About 50 of St. Croix’s brightest and most self-assured teens gathered at the University of the Virgin Islands St. Croix campus to address their generation’s issues for the next 100 years at the V.I. Centennial Youth Conference Friday.
According to Chenzira Kahina, event organizer and director of the V.I. Caribbean Culture Center, the purpose of the event was to encourage students to be more proactive, especially about the direction of the territory over the next 100 years.
Kahina led the discussions in her typically energetic and positive manner. There was a lot of clapping and cheering for comments made by audience members.
“We need to hear what you’re thinking,” she said, encouraging students to speak up and voice their opinions loudly.
After watching a video about a youth council in New York discussing how to improve literacy and decrease drop out rates, each student was asked to stand and speak about what they took away from the film. They were challenged not to repeat what someone else said. The St. Croix teens rose to the challenge and, among other things, picked up on the diversity of the group and its ability to communicate. They also heard that the students valued each opinion and as a unified group they could solve problems.
Anumaat Davis Kahina, the director’s daughter and former Miss St. Croix, shared her own brand of enthusiasm as the keynote speaker. She challenged the students to “control your space,” “protect your peace,” and be the “fire starters of our generation.”
“Where there is air, you belong,” she told the audience.
Genevieve Whitaker, attorney and founder of the V.I. Youth Advocacy Coalition, talked about being a participant in former President Barak Obama’s recent youth summit in Chicago that “was a clarion call to young people around the world.”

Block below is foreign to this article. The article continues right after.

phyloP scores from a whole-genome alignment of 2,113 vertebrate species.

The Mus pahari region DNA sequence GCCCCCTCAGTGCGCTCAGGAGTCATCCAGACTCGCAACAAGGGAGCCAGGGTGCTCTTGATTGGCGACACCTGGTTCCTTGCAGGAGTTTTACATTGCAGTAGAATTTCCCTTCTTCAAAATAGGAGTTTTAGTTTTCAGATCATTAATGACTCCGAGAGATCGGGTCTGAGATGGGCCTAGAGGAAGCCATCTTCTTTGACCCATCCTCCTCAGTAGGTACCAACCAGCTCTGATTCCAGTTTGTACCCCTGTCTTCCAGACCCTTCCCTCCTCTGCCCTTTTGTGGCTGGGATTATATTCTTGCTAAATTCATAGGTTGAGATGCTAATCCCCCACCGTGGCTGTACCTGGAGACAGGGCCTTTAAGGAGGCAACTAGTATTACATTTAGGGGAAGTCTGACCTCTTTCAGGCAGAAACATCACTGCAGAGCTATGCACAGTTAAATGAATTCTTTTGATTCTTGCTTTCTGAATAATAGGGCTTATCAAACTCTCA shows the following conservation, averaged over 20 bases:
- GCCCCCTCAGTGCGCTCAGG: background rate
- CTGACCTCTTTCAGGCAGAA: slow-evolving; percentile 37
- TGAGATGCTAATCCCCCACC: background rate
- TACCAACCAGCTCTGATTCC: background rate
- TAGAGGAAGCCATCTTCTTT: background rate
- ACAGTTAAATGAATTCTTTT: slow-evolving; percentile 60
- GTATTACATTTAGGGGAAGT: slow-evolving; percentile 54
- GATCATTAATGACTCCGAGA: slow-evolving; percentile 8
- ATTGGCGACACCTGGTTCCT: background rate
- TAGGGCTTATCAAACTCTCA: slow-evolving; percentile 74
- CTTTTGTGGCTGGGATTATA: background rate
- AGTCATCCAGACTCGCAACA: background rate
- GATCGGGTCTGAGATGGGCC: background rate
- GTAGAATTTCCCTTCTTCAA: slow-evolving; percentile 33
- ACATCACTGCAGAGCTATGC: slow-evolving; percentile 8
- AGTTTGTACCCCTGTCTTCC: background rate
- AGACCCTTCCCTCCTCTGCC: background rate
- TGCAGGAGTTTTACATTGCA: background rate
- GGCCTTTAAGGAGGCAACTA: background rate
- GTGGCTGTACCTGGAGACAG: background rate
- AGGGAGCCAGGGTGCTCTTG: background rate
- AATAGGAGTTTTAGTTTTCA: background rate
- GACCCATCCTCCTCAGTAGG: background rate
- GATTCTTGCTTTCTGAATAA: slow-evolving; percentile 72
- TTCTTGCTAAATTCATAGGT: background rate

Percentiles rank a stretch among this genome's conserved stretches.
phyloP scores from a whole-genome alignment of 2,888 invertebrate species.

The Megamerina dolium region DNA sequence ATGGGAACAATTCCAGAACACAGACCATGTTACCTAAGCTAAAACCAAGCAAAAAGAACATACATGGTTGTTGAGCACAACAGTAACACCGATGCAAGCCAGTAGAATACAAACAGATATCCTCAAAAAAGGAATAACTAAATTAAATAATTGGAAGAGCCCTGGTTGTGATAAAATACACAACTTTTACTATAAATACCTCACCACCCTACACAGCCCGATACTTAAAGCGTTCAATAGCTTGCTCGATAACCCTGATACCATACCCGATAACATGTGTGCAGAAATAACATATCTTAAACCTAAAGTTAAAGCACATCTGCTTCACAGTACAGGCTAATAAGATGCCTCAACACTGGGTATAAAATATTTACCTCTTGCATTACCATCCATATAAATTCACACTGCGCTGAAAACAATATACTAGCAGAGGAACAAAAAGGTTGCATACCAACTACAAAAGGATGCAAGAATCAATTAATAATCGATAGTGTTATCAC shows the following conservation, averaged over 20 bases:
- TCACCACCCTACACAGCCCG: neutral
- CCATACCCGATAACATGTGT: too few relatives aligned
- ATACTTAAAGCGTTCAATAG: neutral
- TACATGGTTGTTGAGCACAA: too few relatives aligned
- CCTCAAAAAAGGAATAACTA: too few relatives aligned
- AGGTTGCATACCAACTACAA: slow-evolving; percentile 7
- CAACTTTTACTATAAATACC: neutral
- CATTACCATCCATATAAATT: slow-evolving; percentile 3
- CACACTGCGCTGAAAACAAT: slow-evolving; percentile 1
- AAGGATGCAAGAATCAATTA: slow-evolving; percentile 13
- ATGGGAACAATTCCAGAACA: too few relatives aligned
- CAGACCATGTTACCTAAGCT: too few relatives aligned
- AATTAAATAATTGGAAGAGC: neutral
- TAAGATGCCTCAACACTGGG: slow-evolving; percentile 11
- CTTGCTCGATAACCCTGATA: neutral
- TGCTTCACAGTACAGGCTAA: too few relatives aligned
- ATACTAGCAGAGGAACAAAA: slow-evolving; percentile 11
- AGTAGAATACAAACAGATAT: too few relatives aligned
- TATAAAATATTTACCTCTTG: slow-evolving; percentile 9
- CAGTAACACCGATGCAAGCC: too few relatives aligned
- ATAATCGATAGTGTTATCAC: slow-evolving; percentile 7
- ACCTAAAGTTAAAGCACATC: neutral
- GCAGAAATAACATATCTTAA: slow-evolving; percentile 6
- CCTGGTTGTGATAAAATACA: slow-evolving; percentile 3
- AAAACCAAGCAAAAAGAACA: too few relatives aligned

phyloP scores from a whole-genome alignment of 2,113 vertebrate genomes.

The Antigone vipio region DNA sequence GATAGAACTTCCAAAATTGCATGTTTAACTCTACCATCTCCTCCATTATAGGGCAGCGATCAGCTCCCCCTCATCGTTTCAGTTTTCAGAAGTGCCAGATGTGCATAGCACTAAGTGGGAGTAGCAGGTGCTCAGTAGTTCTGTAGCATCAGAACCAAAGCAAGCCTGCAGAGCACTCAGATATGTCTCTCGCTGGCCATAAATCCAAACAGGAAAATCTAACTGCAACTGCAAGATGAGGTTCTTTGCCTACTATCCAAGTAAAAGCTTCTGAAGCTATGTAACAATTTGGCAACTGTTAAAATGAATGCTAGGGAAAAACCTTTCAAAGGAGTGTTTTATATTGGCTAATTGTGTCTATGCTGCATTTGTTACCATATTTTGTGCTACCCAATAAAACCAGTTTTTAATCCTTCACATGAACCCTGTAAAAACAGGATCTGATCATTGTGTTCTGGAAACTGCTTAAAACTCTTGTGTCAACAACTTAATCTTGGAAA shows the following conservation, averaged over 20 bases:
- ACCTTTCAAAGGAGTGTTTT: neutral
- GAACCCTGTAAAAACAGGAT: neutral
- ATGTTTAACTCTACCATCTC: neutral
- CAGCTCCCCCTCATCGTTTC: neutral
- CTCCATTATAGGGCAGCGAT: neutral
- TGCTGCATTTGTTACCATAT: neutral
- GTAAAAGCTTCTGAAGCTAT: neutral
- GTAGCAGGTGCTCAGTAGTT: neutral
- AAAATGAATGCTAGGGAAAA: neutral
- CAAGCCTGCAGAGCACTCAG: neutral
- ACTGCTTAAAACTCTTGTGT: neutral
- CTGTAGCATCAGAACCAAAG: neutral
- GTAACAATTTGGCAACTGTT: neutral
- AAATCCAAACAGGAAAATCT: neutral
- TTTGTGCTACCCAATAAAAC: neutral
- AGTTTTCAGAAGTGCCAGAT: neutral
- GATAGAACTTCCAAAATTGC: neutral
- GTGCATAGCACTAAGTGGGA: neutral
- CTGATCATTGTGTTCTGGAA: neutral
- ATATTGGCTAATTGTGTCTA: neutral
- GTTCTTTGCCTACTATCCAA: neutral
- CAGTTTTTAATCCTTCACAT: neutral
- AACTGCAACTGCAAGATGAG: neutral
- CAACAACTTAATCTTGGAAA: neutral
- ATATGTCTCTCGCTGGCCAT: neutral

Kevin Jackson, chairman of the V.I. Transfer Centennial Commission, also spoke to the group about local history and said the commission soon will publish a history book to replace what is currently being used in the schools. He answered questions and commended the students for their enthusiasm and intelligence.
The other speakers during the morning-long workshop were UVI counseors Edward Browne and Bettina LaRocque, who spoke about branding. They asked each student to name a trait that makes them unique. The students’ answers included qualities such as height, sense of humor, personality, smile and athleticism.
“People younger than you believe in me because of my brand,” Browne said.
Browne is also a voting rights advocate remembered for his hunger strike in 2004 that resulted in an invitation to speak at the Republican National Convention that year.
Kahina said the conference originally was scheduled to include youth from all four islands but after the hurricanes, sponsors dropped out and there were not enough resources. However, the event will be presented in the St. Thomas/St. John district soon and she hopes to hold workshops and other activities for the groups every quarter.